How Copycats Leverage Brand Equity In China

Nigel HollisSeptember 25, 20133 min

I suspect that everyone knows that copying is big business in China. Copying can range from specific products to entire stores (as in the case of Apple). But it took a visit to Qingdao to remind me that sometimes all you need is to leverage an existing brand’s equity to make money. You can just take a well-known brand name and stick it on your own product and package.

Intriguingly, the copycats are something of a brand themselves in China. They are collectively known as “Shanzhai.” Historically, shanzhai refers to a mountain stronghold and was used as a metaphor to describe bandits who evaded corrupt authorities to perform deeds they saw as justified. Today, the word refers to manufacturers who copy existing products and seek to evade taxes and legislation.

Many Chinese feel a sense of pride when they see a cheap copy of a Western brand. They believe it reflects well on the ingenuity and resourcefulness of the Chinese people. And if you can buy something that looks like the real thing but with more features and at half the price, why not? So the Shanzhai are respected more than they are reviled. But as I noted above, you don’t have to actually copy a product in order to benefit at someone else’s expense. Sometimes all you need to do is leverage their brand equity. Chinese companies have become very clever at mimicking more successful brands.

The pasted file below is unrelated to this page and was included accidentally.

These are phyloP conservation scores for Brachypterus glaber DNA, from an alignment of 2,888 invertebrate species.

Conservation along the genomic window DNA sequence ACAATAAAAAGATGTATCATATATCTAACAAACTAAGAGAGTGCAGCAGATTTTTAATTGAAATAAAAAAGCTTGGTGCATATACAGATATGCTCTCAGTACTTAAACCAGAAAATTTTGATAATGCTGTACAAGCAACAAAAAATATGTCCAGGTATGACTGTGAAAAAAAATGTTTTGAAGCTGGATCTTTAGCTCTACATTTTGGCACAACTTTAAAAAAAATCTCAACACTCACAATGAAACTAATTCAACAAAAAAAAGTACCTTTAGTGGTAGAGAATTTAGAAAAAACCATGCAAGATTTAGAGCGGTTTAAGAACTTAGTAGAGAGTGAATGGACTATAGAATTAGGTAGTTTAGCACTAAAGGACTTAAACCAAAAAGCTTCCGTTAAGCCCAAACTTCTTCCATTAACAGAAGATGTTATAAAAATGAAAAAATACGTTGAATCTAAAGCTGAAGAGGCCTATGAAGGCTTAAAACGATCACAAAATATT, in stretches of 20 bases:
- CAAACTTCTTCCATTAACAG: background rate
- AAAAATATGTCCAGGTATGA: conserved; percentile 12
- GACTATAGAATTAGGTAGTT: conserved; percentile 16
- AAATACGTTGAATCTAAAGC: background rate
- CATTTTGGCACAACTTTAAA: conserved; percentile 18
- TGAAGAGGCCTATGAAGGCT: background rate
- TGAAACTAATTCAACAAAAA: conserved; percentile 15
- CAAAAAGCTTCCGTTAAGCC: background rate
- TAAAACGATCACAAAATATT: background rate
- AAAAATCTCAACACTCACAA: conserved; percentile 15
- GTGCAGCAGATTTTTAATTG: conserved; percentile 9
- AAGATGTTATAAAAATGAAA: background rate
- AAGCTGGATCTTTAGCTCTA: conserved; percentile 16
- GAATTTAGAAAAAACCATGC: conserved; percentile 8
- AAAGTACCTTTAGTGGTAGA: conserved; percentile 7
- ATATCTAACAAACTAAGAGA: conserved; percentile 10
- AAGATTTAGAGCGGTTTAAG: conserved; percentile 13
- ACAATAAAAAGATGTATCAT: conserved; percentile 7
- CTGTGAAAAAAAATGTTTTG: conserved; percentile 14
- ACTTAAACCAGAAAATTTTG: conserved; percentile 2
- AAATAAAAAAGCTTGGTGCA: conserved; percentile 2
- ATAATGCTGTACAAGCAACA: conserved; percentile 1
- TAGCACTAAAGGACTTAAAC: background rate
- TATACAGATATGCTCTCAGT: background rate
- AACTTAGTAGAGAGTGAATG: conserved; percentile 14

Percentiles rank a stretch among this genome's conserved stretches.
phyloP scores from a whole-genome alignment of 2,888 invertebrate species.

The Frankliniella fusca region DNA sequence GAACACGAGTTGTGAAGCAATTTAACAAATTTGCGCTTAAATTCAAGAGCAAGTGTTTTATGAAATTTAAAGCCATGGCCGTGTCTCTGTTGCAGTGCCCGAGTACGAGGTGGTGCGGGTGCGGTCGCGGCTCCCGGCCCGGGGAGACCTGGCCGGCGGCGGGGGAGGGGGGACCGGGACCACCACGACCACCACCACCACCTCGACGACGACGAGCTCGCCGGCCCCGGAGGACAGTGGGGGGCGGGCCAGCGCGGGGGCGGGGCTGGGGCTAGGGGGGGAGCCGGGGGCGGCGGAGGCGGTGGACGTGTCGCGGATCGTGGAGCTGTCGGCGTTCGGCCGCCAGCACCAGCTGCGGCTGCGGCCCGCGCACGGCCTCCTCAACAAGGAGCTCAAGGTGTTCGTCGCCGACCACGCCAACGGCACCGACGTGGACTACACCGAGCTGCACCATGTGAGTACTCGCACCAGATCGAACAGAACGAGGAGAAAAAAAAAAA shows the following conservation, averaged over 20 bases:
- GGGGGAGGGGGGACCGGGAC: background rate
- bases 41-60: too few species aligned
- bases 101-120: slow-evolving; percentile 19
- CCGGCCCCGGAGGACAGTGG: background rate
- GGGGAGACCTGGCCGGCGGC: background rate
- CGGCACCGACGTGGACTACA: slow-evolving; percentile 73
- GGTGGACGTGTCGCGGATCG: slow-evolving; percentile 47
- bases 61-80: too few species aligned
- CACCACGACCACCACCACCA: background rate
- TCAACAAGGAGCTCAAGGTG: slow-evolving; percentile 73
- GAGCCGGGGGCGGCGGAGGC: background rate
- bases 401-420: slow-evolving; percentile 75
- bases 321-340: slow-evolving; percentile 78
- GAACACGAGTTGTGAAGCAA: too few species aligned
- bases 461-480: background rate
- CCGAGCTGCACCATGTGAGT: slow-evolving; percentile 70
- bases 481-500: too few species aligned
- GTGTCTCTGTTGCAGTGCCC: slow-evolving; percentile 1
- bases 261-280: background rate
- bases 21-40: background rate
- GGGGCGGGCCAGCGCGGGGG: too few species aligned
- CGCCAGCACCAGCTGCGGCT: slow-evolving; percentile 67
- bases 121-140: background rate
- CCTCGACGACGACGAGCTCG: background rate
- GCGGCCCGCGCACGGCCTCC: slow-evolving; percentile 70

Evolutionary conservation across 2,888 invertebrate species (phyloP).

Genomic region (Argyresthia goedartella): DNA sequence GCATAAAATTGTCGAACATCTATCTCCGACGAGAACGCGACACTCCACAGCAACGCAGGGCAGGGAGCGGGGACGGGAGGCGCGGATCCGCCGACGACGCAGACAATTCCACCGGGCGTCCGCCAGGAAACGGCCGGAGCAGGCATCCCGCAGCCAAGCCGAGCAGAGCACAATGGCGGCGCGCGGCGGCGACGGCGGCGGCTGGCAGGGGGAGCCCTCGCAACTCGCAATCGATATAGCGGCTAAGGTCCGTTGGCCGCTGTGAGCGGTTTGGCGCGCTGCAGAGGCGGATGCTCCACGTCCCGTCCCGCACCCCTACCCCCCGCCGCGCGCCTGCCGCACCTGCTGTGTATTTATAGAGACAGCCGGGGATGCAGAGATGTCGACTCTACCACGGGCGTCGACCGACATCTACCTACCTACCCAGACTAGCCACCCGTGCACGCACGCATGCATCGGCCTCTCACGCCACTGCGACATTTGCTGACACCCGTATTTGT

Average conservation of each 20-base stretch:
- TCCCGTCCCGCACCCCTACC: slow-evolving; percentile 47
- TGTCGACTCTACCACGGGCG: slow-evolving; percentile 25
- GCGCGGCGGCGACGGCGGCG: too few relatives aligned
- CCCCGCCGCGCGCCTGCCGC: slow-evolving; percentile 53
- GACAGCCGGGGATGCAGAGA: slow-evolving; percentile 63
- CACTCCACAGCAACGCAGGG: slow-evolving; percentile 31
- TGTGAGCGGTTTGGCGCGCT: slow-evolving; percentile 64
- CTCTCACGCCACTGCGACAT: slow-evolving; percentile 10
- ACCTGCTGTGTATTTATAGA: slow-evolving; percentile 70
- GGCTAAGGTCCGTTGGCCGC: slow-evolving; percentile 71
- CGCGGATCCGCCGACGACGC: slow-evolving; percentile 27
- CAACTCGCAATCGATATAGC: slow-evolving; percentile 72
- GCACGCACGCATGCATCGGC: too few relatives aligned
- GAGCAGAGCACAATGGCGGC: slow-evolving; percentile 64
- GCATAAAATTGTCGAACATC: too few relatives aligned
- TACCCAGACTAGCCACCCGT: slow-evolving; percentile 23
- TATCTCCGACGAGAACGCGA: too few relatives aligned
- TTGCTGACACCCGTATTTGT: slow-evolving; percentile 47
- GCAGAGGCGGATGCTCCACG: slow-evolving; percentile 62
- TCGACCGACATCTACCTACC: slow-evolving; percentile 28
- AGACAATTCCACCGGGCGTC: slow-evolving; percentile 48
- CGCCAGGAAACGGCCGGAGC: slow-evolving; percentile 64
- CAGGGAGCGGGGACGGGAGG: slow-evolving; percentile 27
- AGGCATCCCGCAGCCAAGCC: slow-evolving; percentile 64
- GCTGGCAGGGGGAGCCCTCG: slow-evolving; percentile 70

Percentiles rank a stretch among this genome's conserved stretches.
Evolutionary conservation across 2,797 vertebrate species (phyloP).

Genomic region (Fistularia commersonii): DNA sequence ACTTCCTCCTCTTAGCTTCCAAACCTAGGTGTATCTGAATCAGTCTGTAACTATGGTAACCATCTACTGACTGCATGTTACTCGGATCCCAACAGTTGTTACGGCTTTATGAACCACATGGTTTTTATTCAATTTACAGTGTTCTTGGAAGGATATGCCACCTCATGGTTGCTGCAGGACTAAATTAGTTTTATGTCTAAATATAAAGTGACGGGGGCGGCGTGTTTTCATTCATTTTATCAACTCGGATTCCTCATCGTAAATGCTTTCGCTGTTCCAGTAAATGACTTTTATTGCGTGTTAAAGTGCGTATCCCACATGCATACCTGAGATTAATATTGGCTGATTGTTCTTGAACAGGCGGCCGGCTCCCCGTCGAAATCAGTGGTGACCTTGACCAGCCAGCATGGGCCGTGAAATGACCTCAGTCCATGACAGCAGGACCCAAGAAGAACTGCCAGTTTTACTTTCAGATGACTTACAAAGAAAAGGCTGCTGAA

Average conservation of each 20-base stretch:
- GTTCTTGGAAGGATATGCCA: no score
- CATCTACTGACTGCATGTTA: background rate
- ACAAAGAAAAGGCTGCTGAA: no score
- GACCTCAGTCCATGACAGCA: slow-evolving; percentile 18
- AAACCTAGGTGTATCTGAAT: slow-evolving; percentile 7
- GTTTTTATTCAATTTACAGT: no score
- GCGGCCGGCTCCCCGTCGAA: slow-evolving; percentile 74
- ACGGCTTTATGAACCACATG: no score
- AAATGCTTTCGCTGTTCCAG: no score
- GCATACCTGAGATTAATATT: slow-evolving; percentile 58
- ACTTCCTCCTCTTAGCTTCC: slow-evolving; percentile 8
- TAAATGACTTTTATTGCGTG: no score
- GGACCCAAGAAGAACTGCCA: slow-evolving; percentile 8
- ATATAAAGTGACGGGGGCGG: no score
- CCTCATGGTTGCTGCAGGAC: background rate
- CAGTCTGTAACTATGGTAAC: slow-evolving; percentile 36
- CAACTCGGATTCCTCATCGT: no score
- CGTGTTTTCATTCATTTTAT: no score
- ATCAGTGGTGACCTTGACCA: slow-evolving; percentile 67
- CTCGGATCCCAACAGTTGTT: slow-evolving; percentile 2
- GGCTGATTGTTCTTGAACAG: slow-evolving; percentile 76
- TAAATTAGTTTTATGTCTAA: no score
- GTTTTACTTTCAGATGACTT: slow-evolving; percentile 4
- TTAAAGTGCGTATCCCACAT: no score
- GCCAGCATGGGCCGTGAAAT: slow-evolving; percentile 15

Sometimes the imitation is borderline. Qingdao is located near the famous and beautiful Laoshan District. Home of both the Taoist and Laoshan spring water. above  you can see a Laoshan Cola that looks remarkably like the Chinese packaging for Coca-Cola (on the left). It would be easy to mistake one for the other.

Sometimes, however, you find something far more iniquitous. Browsing through the shelves in a corner store in Qingdao, my colleague Derrick Dong and I came across the shampoo brand shown below. At first glance I assumed that Gillette had entered the hair care category in China. But a closer look suggests that this is not a Gillette product at all, since the name actually reads: GITTELLC.

While not directly copying the Gillette name, this clever piece of passing off does initially fool the eye. It is a salutary reminder that a familiar and distinctive look is an important brand asset. Irrespective of the fact that people will eventually realize that the shampoo is not made by Gillette, the initial impression is undoubtedly more positive than it would be otherwise.

Funny enough, this is a lesson that many Chinese companies seeking to build their brand abroad are struggling to deal with. Without an initial familiarity with the brand and what it stands for most, Western consumers will look askance at any brand made in China. Even when the product appears to give them what they need, they will be concerned about its quality and reliability. For many Chinese products this is now a needless concern, but in the absence of brand name recognition, the product must speak for itself or let price do the talking.

So what do you think? Does copying prove the value of a brand?

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Nigel Hollis